Click below to see a map of the run, minus 3.5 miles or so of it.

http://connect.garmin.com/activity/1074773





Pinnacle Peak

1 10 2008

“Did the pilot just say  the temperature is 98?” I ask no one in particular, and the answer from a few natives on the plane was,”oh yeah, that’s nothing.”  What is wrong with these people?  98 degrees at 8 o’clock at night, no big deal?  This last week Corinne & I went to Arizona to visit my sister Elizabeth & her husband Brandon in Phoenix.

The next morning  I wake up at about 5:30 Phoenix time and take myself for a walk toward Starbucks.  As light begins to shed itself over the landscape I notice my sister’s neighborhood is surrounded by mountains; large rust colored mountains.  Being surrounded by mountains out West has a completely different feel from being surrounded by mountains in the southeast.  For example in the mountains here people do not talk as funny as they do back home in the mountains, “how you’ns doin?” was a phrase I did not hear in Arizona.  Additionally the sun can be seen as it’s first light hits over the horizon.  On my way to Starbucks the sunrise provided the most color contrast for the day  with purples, reds & yellows all reflected off long cottony stretched clouds that looked like they were installations in a very large art museum, hovering just below the ceiling.  You know the ones designed to give the patron a feeling of… I wonder what the hell those things are supposed to make me feel anyway.

The point is the sunrise was beautiful, and it became difficult to not stare at it, but alas like some peon from a greek myth, if you stare at the sun too long you might run into a cactus.  Ok so maybe it was not a cactus of the normal variety but it was a prickly plant of some sort protruding directly into my path. And maybe in greek mythology or Aesop’s fables there were no cacti, but my lesson was learned anyway, no more staring at the sun.

We spent Friday checking out the Cave Creek area and went for a little hike before visiting the Mayo Clinic, for a tour, not a “real visit.”  Elizabeth works here.  I have decided if you need to be in a hospital, this is the place to be.  I have not seen a hospital like this before, nice wood floors, open atrium where the patients rooms faced.  My perception could also be a little distorted since this is the first time I have been to a hospital in a long time where me or a loved one was not a patient.

On Saturday, we woke  and headed North to Flagstaff where the weather would not be as hot and we could see some trees.  It took a few hours to get there, but the scenrey on the drive was amazing.  It was really cool to watch the landscape change from Phoenix as we moved further north and reached the higher elevations.  Trees began to appear, the green began to mix with the rust colored mountains, and then taking it over;  forming a landscape, that while much larger than what I am used to it did have a similar paint job.

We arrived in Flagstaff, to much cooler temperatures than when we awoke and had nice casual lunch a couple blocks form Route 66.  After lunch we began our assault on Pinnacle Peak which begins at about 10k feet. I offered to go back to the car when we realized we had forgotten a few things a couple hunred yards after we started our hike.  I thought I was in pretty decent shape.  I have since changed my thinking.  Upon running a few hundred feet my body suddenly gave me the “stop this right now, or their will be consequences” speech.  I listened.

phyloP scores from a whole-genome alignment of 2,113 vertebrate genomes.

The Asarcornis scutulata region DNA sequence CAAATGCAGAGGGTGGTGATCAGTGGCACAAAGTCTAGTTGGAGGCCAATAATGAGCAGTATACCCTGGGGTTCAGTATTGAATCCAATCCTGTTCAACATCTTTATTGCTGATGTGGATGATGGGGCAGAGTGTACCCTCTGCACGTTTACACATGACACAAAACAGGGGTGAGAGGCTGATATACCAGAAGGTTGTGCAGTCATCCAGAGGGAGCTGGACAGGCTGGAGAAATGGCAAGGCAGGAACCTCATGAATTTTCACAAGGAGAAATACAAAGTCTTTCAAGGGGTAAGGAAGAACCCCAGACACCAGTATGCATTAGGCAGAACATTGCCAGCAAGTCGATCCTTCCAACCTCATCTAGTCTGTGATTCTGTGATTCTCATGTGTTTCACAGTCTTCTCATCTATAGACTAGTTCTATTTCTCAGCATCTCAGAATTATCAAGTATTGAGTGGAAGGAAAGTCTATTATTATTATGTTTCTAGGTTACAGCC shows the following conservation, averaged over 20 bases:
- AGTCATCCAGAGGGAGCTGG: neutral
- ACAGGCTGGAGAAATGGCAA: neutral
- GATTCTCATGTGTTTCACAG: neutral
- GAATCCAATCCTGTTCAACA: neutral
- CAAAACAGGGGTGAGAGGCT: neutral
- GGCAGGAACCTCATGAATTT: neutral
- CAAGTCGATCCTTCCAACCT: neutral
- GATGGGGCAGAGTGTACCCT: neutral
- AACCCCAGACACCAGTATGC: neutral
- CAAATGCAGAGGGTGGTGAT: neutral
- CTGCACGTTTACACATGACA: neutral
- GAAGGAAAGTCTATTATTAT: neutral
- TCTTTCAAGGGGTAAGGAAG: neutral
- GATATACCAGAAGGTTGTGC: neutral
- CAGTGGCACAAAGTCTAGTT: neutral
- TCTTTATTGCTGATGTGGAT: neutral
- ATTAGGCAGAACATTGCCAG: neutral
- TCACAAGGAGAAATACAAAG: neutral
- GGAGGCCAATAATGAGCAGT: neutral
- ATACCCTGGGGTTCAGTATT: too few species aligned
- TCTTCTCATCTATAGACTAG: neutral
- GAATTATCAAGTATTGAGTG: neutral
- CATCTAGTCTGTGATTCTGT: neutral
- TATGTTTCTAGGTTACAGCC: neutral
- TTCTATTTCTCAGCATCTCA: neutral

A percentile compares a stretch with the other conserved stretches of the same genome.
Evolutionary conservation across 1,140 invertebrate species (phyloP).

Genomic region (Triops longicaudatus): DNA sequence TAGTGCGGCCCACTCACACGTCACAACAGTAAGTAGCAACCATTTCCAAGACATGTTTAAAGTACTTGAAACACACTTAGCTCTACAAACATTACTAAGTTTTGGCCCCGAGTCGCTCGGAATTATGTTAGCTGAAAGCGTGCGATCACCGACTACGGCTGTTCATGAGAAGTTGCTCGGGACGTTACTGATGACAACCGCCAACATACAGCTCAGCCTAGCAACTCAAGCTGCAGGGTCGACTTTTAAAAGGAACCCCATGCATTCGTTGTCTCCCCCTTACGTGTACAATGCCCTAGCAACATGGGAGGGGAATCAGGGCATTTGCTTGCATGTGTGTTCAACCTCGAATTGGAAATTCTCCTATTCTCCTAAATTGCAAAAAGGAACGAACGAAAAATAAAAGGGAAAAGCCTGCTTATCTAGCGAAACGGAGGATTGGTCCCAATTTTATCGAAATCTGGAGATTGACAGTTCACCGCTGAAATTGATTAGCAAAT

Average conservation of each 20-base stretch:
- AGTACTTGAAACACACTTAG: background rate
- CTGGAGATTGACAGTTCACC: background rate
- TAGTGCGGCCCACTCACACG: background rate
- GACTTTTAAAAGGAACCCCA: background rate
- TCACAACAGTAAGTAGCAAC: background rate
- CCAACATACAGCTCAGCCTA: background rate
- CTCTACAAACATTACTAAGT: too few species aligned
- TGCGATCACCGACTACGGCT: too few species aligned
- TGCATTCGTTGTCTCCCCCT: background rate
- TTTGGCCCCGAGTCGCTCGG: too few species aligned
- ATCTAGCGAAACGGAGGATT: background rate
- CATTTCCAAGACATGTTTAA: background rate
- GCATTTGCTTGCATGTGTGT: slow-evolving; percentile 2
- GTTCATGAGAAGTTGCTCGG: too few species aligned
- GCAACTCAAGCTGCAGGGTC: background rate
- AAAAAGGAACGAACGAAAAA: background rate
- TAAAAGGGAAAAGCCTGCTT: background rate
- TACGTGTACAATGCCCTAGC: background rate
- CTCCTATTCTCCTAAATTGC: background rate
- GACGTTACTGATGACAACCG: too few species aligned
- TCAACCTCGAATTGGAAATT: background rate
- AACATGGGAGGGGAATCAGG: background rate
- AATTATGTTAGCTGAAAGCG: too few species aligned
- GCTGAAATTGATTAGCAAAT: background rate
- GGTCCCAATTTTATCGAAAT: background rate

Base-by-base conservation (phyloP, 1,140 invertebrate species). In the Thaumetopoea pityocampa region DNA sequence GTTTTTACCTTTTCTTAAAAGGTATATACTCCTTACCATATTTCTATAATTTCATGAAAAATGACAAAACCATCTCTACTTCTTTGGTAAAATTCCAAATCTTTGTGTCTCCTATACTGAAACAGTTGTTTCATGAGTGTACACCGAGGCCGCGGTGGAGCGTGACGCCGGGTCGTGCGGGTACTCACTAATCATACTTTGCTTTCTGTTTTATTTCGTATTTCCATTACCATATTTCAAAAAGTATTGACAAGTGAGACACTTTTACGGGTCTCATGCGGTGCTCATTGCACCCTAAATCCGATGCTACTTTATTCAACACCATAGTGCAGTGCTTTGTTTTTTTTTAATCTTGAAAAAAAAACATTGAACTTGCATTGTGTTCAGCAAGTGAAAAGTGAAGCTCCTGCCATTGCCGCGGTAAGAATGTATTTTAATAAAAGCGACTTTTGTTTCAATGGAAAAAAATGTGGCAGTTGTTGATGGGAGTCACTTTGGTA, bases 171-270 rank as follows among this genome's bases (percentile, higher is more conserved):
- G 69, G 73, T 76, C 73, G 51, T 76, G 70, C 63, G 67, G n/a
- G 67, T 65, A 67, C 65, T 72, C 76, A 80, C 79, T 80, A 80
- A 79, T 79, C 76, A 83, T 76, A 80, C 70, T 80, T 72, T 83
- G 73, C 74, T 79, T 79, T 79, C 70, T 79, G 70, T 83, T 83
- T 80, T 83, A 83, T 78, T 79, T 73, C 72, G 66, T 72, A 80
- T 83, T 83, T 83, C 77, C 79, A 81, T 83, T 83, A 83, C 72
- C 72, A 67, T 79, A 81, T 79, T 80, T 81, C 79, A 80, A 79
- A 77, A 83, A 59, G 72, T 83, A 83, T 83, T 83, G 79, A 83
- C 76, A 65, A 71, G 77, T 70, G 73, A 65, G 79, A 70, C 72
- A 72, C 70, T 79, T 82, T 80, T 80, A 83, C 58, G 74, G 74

We entered the woods after we crossed a large field and made our way up the trail though a forest of aspen trees.  My mind kept telling me how I could run this trail, but on closer inspection, although the grade was acceptable it was rooty and technical for the majority.  I was happy to be hiking and visiting with my family.  We hiked for a couple of hours and made it to a point that we deemed was a good pinnacle for us.  We shot a few pictures and talked about Sedona and that it would be good to see and a great place for dinner.

Cathedral rock, oak creek,  sedona

Cathedral rock, oak creek, sedona

As we made our way toward Sedona on back roads, the views were spectacular along Oak Creek heading down into Sedona.  The road drops what seems like 2000 feet in a very short distance.  And with each foot of descent the shadows became greater and sun reflected off the top of the canyon walls. There were jagged peaks and rough cut rock like the picture to the left, but also smooth rounded cliffs that look like they were formed with clay and a puddy knife. This is one of the prettiest drives I have been on.  We passed a few campgrounds along the creek and I was beginning to make plans in my head to revisit  this area with climbing, camping & boating gear.

We kept moving forward and it continued to be pretty, but something was telling me Sedona, was not what I was expecting.  I think the first clue might have been the Dairy Queen, but I am not sure.  When we finally arrived in Sedona, I realized to my horror, I am in the Gatlinburg of the desert.  This is what it must feel like after having been a great trip in the Smokies, only to leave the woods and be bombarded by funnel cakes and airbrush t-shirts.  Do not get me wrong, there is a time & place for everything, I was just not expecting this.  On the main strip in town there were lots & lots of large people, fat guys on motorcycles chewing on toothpicks with leather vests.  I did not see a fudge shop or a place to purchase Christmas ornaments, but I have no doubt there were a few shops that could satiate those urges if you had them.  There was even a a touring company with pink jeeps that would take you on “safari.”  A pink jeep in such a truly beauitful landscape is an assault to the senses.   Seriously Sedona is the type of place you go to buy art (I use this term loosely) by Thomas Kincaid, the painter of light. For those of you who do not know Thomas Kincaid  is to art what Esteban, the guy who does the informercial about his guitars is to music.

Luckily I think most everyone knew it would be best if we got as far away as possible from this particular strip and Brandon located a nice restaurant away from the pink jeep tours that had amazing views.  The cliff lines at higher elevations were white that flowed into the red cliffs that surrounds the town.  This is a city worth seeing, but be forewarned, if you wear Nascar paraphenalia you will be embraced as their brethren.  But at least you’ll get a funnel cake and some Christmas Ornaments for your time.